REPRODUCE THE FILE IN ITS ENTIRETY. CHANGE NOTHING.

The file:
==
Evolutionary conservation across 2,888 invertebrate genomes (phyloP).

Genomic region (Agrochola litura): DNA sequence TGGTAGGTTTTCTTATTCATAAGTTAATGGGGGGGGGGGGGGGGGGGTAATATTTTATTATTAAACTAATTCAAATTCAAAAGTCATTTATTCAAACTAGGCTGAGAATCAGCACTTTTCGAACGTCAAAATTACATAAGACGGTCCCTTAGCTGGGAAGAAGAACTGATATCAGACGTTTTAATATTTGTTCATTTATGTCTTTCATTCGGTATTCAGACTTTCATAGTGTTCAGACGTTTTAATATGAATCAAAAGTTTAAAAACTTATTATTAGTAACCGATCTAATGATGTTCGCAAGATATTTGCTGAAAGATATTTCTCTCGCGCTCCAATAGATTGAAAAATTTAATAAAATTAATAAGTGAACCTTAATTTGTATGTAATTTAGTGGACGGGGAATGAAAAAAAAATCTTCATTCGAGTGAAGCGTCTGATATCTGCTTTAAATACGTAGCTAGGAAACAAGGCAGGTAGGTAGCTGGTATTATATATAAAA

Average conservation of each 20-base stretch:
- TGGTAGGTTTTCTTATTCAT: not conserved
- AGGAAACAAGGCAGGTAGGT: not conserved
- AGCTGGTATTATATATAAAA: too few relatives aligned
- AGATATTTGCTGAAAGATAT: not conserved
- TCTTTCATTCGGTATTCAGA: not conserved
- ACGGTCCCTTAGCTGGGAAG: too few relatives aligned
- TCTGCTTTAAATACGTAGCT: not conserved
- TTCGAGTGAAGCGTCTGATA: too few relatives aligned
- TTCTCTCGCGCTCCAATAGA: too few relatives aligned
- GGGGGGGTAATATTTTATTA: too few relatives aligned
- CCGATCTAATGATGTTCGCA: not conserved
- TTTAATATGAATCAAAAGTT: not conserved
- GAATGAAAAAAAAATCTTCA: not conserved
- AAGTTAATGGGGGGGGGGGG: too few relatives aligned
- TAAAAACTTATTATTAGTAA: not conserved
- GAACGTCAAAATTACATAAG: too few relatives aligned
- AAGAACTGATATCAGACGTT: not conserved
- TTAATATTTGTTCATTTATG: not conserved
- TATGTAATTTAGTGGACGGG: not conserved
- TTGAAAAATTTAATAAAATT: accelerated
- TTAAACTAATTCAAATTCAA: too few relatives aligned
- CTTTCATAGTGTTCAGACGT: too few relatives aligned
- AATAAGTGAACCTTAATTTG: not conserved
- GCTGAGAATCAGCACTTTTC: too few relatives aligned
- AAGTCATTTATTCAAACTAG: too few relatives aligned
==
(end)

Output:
Evolutionary conservation across 2,888 invertebrate genomes (phyloP).

Genomic region (Agrochola litura): DNA sequence TGGTAGGTTTTCTTATTCATAAGTTAATGGGGGGGGGGGGGGGGGGGTAATATTTTATTATTAAACTAATTCAAATTCAAAAGTCATTTATTCAAACTAGGCTGAGAATCAGCACTTTTCGAACGTCAAAATTACATAAGACGGTCCCTTAGCTGGGAAGAAGAACTGATATCAGACGTTTTAATATTTGTTCATTTATGTCTTTCATTCGGTATTCAGACTTTCATAGTGTTCAGACGTTTTAATATGAATCAAAAGTTTAAAAACTTATTATTAGTAACCGATCTAATGATGTTCGCAAGATATTTGCTGAAAGATATTTCTCTCGCGCTCCAATAGATTGAAAAATTTAATAAAATTAATAAGTGAACCTTAATTTGTATGTAATTTAGTGGACGGGGAATGAAAAAAAAATCTTCATTCGAGTGAAGCGTCTGATATCTGCTTTAAATACGTAGCTAGGAAACAAGGCAGGTAGGTAGCTGGTATTATATATAAAA

Average conservation of each 20-base stretch:
- TGGTAGGTTTTCTTATTCAT: not conserved
- AGGAAACAAGGCAGGTAGGT: not conserved
- AGCTGGTATTATATATAAAA: too few relatives aligned
- AGATATTTGCTGAAAGATAT: not conserved
- TCTTTCATTCGGTATTCAGA: not conserved
- ACGGTCCCTTAGCTGGGAAG: too few relatives aligned
- TCTGCTTTAAATACGTAGCT: not conserved
- TTCGAGTGAAGCGTCTGATA: too few relatives aligned
- TTCTCTCGCGCTCCAATAGA: too few relatives aligned
- GGGGGGGTAATATTTTATTA: too few relatives aligned
- CCGATCTAATGATGTTCGCA: not conserved
- TTTAATATGAATCAAAAGTT: not conserved
- GAATGAAAAAAAAATCTTCA: not conserved
- AAGTTAATGGGGGGGGGGGG: too few relatives aligned
- TAAAAACTTATTATTAGTAA: not conserved
- GAACGTCAAAATTACATAAG: too few relatives aligned
- AAGAACTGATATCAGACGTT: not conserved
- TTAATATTTGTTCATTTATG: not conserved
- TATGTAATTTAGTGGACGGG: not conserved
- TTGAAAAATTTAATAAAATT: accelerated
- TTAAACTAATTCAAATTCAA: too few relatives aligned
- CTTTCATAGTGTTCAGACGT: too few relatives aligned
- AATAAGTGAACCTTAATTTG: not conserved
- GCTGAGAATCAGCACTTTTC: too few relatives aligned
- AAGTCATTTATTCAAACTAG: too few relatives aligned